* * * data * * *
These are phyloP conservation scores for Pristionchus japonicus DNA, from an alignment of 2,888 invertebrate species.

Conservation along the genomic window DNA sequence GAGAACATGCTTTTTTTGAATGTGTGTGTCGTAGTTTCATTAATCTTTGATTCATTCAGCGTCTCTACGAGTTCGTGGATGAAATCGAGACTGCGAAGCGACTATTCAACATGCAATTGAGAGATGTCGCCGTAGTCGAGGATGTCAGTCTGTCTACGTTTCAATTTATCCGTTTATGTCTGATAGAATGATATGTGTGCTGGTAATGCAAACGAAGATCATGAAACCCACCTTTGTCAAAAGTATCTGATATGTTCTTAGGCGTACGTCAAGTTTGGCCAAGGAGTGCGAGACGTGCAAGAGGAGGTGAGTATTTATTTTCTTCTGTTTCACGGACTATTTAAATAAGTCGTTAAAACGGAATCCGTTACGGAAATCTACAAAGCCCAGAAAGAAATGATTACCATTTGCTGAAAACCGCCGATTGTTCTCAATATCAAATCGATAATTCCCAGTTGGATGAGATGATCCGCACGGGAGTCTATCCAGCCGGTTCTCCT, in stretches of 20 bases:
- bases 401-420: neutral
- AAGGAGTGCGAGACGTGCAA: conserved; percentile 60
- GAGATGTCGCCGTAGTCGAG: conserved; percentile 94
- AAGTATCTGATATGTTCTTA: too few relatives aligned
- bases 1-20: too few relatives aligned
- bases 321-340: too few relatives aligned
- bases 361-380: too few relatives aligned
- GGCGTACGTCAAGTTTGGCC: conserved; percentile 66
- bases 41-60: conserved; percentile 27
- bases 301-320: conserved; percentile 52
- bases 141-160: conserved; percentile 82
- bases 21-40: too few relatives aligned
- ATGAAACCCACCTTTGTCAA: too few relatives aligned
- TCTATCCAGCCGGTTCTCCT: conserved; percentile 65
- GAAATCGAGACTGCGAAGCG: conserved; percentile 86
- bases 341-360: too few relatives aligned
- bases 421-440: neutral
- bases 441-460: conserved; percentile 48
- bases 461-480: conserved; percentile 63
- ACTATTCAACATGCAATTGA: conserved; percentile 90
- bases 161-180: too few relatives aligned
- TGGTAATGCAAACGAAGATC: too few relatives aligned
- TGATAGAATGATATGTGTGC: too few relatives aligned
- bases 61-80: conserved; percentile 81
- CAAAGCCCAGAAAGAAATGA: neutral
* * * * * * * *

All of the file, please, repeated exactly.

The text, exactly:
These are phyloP conservation scores for Pristionchus japonicus DNA, from an alignment of 2,888 invertebrate species.

Conservation along the genomic window DNA sequence GAGAACATGCTTTTTTTGAATGTGTGTGTCGTAGTTTCATTAATCTTTGATTCATTCAGCGTCTCTACGAGTTCGTGGATGAAATCGAGACTGCGAAGCGACTATTCAACATGCAATTGAGAGATGTCGCCGTAGTCGAGGATGTCAGTCTGTCTACGTTTCAATTTATCCGTTTATGTCTGATAGAATGATATGTGTGCTGGTAATGCAAACGAAGATCATGAAACCCACCTTTGTCAAAAGTATCTGATATGTTCTTAGGCGTACGTCAAGTTTGGCCAAGGAGTGCGAGACGTGCAAGAGGAGGTGAGTATTTATTTTCTTCTGTTTCACGGACTATTTAAATAAGTCGTTAAAACGGAATCCGTTACGGAAATCTACAAAGCCCAGAAAGAAATGATTACCATTTGCTGAAAACCGCCGATTGTTCTCAATATCAAATCGATAATTCCCAGTTGGATGAGATGATCCGCACGGGAGTCTATCCAGCCGGTTCTCCT, in stretches of 20 bases:
- bases 401-420: neutral
- AAGGAGTGCGAGACGTGCAA: conserved; percentile 60
- GAGATGTCGCCGTAGTCGAG: conserved; percentile 94
- AAGTATCTGATATGTTCTTA: too few relatives aligned
- bases 1-20: too few relatives aligned
- bases 321-340: too few relatives aligned
- bases 361-380: too few relatives aligned
- GGCGTACGTCAAGTTTGGCC: conserved; percentile 66
- bases 41-60: conserved; percentile 27
- bases 301-320: conserved; percentile 52
- bases 141-160: conserved; percentile 82
- bases 21-40: too few relatives aligned
- ATGAAACCCACCTTTGTCAA: too few relatives aligned
- TCTATCCAGCCGGTTCTCCT: conserved; percentile 65
- GAAATCGAGACTGCGAAGCG: conserved; percentile 86
- bases 341-360: too few relatives aligned
- bases 421-440: neutral
- bases 441-460: conserved; percentile 48
- bases 461-480: conserved; percentile 63
- ACTATTCAACATGCAATTGA: conserved; percentile 90
- bases 161-180: too few relatives aligned
- TGGTAATGCAAACGAAGATC: too few relatives aligned
- TGATAGAATGATATGTGTGC: too few relatives aligned
- bases 61-80: conserved; percentile 81
- CAAAGCCCAGAAAGAAATGA: neutral